Dyed gels to simulate tumors—method 2
One of the mechanisms explaining the origin of the turbidity of samples prepared by method 1, has been that of phase separation in the gel. The structure of the gel may be understood to be composed of three distinct phases: a water phase with a low PVA concentration, an amorphous PVA phase, and a crystalline PVA phase.46 When refrigerated, the water freezes over with an accompanying large volume expansion. This leads to the formation of large pores; the resulting refractive index fluctuations in the medium due predominantly to the presence of these pores leads to the observed turbidity. It was demonstrated by Hyon and Ikada47 that if the water phase in the gel was prevented from freezing over at the time of refrigeration, it would be possible to obtain a transparent gel. Strong cooling is fundamental to the process of formation of the cross-links and crystallites, and is unavoidable. It was shown that dissolving PVA in a mixture of dimethylsulphoxide (DMSO) and water, and submitting the solution to a single freezing-thawing cycle, yields highly transparent and mechanically strong gels.48 49 The role of DMSO is to inhibit freezing of the solution.
The procedure followed for the preparation of the dyed samples was similar to the procedure for preparing the transparent gels, which is described in detail in the literature,44 47 48 with the one exception that a dye was added to the DMSO and water mixture that carries the PVA. Suitable amounts of the dye, Ecoline 700 black watercolor (Royal Talens, Apeldoorn), were added to the solution. An empirical formula was used to determine the amount of dye required for various absorption coefficients (μa), from the best fit to the experimentally derived graph of absorption versus concentration of the dye in water. The absorption of the dye in water had been previously ascertained for varying concentrations at 1064 nm, using a spectrophotometer. The resulting dyed solutions were allowed to undergo freezing for 24 h; on thawing, rigid gels were obtained. The resulting samples were then immersed in water to remove the organic solvent. The water was continuously agitated and regularly recharged to promote a thorough exchange of DMSO in the gel with water to yield PVA hydrogels. During this process, there was also a release of the dye in the water by diffusion, as was observed by the discoloration of the water. The discharge of the dye reduced after a few days. Three series of gels were prepared with designed μa of 0.2, 0.1, and 0.05 mm −1. The samples in each series were fashioned into spheres of sizes 10, 5, and 2 mm in diameter.
Finished breast phantom
The strategy to create the breast phantom with the embedded inhomogeneities was to first prepare the dyed spheres by method 2. These were then suspended using 80-μm nylon thread in a Perspex mold of size approximately 150×60×180 mm dimensions. The mold with its spheres was kept in a tank under water to keep the gels moist. The procedure for making the tissue component of the phantom, method 1, was then executed. The aqueous PVA solution was removed from the heat and allowed to stand for a while as it cooled. When the average temperature had fallen to 45°C, the solution was carefully poured into the mold along its sides, up to a height of 120 mm. It was necessary for the solution to be cool enough to not soften the inhomogeneities (glass transition temperature Tg≈60°C) , yet sufficiently high for the solution to be mobile enough to be poured. The solution in the mold shown in Fig. 2(a) was then made to undergo four freezing and thawing cycles to realize the finished breast phantom shown in Fig. 2(b). It is expected that the breast phantom has a reduced scattering coefficient μs ′≈0.5 mm −1 at 1064 nm, which is fairly close to that which is typically quoted for breast tissue (0.6 to 1.1 mm −1). 2 50 The relevant optical properties of the phantom compared to breast literature values are consolidated in Table 2.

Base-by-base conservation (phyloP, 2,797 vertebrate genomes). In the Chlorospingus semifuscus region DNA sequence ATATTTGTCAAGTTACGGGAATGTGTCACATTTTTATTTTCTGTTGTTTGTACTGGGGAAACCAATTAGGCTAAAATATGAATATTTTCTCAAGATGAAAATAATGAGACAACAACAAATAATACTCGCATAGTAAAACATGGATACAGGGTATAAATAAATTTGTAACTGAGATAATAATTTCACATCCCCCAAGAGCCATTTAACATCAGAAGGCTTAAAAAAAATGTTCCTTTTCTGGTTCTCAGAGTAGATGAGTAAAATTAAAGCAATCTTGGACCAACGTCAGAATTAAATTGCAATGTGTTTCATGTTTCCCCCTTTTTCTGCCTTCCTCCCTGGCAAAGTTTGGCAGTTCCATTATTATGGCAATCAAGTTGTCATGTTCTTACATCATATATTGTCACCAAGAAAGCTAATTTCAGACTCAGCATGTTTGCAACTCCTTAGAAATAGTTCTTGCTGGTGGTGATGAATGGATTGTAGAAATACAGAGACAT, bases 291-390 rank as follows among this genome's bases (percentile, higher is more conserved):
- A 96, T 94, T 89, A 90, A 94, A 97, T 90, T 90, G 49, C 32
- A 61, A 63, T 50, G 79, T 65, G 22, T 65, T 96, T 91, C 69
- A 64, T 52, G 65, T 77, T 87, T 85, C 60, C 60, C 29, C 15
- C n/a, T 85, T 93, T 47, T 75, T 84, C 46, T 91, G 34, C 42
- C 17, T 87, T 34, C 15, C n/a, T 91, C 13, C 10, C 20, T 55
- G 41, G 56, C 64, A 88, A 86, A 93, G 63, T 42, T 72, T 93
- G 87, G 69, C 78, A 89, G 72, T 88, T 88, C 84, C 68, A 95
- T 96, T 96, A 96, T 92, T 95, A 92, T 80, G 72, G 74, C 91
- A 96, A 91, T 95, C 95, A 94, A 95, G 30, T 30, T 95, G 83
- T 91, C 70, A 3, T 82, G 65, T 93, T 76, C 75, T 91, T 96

|Relevant optical properties of the phantom compared with literature values for breast tissue. The effective attenuation coefficient μe=[3μa(μa+μs ′)]1/2. Literature values for breast tissue were taken from Refs. 2 and 50.|
coefficient (μs ′)
(at 1064 nm)
|0.5 mm −1||0.0342 mm −1||0.234 mm −1|
|breast tissue||0.6–1.1 mm −1||0.005–0.015 mm −1||0.166–0.223 mm −1|
Spectroscopic studies of dyed gels
The actual μa of the dyed gels with respect to gels prepared by method 1, were studied using a spectrophotometer (Shimadzu UV–3101 PC, Tokyo), after 2 to 3 weeks of solvent exchange in water. The gels were melted down by heating in sealed vessels to around 90°C, poured into 10-mm path-length microcuvettes, and the absorption spectrum was then measured. Melting ensured that the turbid gel was no longer scattering, so that the attenuation through the sample could be attributed only to absorption. Beer-Lambert’s law was applied to obtain μa for the gels from method 1 as shown in Fig. 3(a), and for the three series from method 2 as shown in Fig. 3(b). The absorption contrast at 1064 nm for each series was calculated from the ratio of μa and that obtained for method 1 samples, and is indicated against each curve in Fig. 3(b). Thus, series 1 comprised samples with a μa of 0.25 mm −1, series 2 with a μa of 0.136 mm −1, and series 3 with μa of 0.072 mm −1 at 1064 nm; and absorption contrasts of approximately 7, 4, and 2, respectively, with respect to the background.